Category: Office

Oct 11 2017

Krebs on Security 2017-10-11 10:18:40

Microsoft on Tuesday released software updates to fix at least 62 security vulnerabilities in Windows, Office and other software. Two of those flaws were detailed publicly before yesterday’s patches were released, and one of them is already being exploited in active attacks, so attackers already have a head start.

brokenwindowsRoughly half of the flaws Microsoft addressed this week are in the code that makes up various versions of Windows, and 28 of them were labeled “critical” — meaning malware or malicious attackers could use the weaknesses to break into Windows computers remotely with no help from users.

One of the publicly disclosed Windows flaws (CVE-2017-8703) fixed in this batch is a problem with a feature only present in Windows 10 known as the Windows Subsystem for Linux, which allows Windows 10 users to run unmodified Linux binary files. Researchers at CheckPoint recently released some interesting research worth reading about how attackers might soon use this capability to bypass antivirus and other security solutions on Windows.

The bug quashed this week that’s being actively exploited resides in Microsoft Office (CVE-2017-11826), and Redmond says attackers could seize control over a vulnerable system just by convincing someone to open a booby-trapped Word file. Another Office vulnerability, (CVE-2017-11776), involves a flaw in Outlook’s ability to encrypt messages; SEC-Consult has more details on this bug.

Another critical flaw (CVE-2017-11779) addresses a scary vulnerability in the domain name system (DNS) component of Windows 8 and Windows Server 2012. According to research from Bishop Fox, the security firm credited with finding and reporting the bug, this flaw could be exploited quite easily to gain complete control over vulnerable systems if the attacker controls or compromises a local network (think Wi-Fi hotspot).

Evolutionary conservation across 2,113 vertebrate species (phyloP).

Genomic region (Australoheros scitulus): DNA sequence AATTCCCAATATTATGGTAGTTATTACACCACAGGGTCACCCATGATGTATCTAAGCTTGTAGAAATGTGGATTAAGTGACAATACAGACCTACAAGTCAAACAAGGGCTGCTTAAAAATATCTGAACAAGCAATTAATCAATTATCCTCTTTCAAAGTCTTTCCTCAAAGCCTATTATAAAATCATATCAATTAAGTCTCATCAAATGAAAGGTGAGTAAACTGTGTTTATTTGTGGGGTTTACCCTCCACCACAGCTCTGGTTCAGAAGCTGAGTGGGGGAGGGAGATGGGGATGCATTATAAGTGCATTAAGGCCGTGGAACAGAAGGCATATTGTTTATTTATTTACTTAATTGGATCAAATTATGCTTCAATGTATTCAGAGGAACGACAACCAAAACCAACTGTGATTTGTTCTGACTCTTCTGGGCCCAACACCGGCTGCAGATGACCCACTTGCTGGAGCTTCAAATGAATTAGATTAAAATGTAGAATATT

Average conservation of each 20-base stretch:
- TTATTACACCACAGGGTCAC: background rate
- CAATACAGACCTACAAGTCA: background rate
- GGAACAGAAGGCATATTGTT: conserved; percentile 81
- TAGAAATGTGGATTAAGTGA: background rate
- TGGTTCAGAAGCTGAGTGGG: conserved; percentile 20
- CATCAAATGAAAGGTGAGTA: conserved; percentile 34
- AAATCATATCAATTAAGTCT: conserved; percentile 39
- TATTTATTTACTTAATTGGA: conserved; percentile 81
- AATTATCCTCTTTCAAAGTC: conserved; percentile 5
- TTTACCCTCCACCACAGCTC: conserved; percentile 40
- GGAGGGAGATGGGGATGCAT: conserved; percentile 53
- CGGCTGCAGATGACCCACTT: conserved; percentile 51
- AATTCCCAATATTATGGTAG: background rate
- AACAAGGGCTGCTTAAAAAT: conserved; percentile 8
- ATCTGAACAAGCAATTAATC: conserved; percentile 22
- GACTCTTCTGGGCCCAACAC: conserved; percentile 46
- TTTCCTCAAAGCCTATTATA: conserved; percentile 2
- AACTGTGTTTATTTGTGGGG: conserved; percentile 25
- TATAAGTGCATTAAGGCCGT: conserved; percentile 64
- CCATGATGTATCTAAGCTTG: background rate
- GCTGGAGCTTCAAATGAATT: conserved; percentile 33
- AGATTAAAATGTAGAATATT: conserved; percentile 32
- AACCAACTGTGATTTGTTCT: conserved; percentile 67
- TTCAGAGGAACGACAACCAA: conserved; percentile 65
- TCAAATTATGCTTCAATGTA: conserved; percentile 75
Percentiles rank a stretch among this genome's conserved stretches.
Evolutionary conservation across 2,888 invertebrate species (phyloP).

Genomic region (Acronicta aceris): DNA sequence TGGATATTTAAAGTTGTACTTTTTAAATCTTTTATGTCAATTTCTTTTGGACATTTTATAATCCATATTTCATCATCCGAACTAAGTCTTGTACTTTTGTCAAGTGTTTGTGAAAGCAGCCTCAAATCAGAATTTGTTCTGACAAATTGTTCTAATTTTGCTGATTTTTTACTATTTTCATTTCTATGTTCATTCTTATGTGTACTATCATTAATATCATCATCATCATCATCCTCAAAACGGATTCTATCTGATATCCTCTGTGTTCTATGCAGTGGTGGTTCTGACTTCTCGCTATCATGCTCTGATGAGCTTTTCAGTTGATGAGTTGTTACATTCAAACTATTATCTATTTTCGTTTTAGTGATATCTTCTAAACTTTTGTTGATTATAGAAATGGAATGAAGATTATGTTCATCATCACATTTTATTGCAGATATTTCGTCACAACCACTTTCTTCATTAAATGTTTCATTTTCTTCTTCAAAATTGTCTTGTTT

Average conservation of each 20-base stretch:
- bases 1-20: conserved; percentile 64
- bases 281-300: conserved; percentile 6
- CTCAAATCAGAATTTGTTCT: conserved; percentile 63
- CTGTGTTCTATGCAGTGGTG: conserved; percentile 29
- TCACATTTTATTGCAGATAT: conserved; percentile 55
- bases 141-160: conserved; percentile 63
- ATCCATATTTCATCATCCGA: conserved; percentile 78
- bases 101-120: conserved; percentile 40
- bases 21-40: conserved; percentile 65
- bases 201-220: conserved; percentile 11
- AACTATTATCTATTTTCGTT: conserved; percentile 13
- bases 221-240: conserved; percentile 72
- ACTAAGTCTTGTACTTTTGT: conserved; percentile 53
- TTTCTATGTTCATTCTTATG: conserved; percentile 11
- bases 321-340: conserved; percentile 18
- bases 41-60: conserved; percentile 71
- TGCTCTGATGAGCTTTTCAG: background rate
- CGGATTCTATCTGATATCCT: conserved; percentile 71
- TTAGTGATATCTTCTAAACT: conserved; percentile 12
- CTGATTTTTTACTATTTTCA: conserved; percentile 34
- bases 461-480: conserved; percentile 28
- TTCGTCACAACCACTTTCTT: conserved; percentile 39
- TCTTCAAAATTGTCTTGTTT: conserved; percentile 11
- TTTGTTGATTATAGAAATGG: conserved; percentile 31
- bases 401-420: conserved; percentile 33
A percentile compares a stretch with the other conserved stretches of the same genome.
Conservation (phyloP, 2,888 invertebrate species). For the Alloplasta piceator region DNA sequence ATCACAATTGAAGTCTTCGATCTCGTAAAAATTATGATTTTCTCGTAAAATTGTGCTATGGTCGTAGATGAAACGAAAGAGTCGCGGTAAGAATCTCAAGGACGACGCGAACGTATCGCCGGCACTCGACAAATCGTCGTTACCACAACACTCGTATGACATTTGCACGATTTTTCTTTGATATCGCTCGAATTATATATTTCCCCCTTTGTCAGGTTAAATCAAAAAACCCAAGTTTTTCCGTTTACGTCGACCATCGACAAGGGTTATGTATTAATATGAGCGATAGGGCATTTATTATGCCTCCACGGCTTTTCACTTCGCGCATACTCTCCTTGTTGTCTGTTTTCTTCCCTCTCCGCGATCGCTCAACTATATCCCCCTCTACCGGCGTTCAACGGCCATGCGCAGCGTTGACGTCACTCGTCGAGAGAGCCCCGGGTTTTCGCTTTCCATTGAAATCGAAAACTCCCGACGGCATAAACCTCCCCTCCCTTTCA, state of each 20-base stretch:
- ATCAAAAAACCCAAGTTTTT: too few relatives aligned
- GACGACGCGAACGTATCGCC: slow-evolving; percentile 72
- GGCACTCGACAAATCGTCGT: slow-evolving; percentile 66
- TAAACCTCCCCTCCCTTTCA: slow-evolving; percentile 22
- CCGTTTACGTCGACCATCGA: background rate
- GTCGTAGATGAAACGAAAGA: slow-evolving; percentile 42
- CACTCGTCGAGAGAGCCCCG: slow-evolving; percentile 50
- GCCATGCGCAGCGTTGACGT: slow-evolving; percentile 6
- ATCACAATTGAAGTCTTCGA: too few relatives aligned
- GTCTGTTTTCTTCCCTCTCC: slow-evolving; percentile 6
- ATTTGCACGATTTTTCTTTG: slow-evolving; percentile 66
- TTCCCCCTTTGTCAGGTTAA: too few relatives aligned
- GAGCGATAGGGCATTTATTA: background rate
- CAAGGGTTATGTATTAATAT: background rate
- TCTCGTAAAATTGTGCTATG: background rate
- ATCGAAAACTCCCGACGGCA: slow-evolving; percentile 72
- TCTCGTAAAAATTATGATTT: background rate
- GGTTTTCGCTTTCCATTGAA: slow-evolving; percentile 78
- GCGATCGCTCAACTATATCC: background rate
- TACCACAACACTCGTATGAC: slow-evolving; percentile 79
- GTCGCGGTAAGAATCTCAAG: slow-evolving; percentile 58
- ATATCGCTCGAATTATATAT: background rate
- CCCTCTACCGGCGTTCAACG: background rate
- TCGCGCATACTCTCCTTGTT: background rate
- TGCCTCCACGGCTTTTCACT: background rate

Normally, Adobe uses Microsoft’s Patch Tuesday (the second Tuesday of each month) to release its own fixes for Flash Player, Reader and other products. However, this time around the company has no security updates available. Adobe did release a new version of Flash that includes bug fixes (v. 27.0.0.159), but generally speaking only even-numbered Flash releases include security fixes.

For additional commentary on October’s bundle of updates from Microsoft, see these blogs from security vendors Ivanti and Qualys. For those looking for a straight-up list of which patches deserve priority, check out the always useful roundup from the SANS Internet Storm Center.

May 09 2017

Microsoft’s recent success in blocking in-the-wild attacks is eerily good

Enlarge (credit: Stephen Brashear / Getty Images News)

Microsoft engineers have neutralized a series of attacks that took control of targeted computers by exploiting independent vulnerabilities in Word and Windows. Remarkably, the software maker said fixes or partial mitigations for all four security bugs were released before it received private reports of the attacks.

Both versions of the attacks used malformed Word documents that were attached to phishing e-mails sent to a highly select group of targets. The malicious documents chained together two exploits, one that targeted flaws in an Encapsulated PostScript filter in Word and the other that targeted elevation-of-privilege bugs in Windows so that the attack could break out of the security sandbox that fortifies Office. Encapsulated PostScript is an old format that's rarely used any more.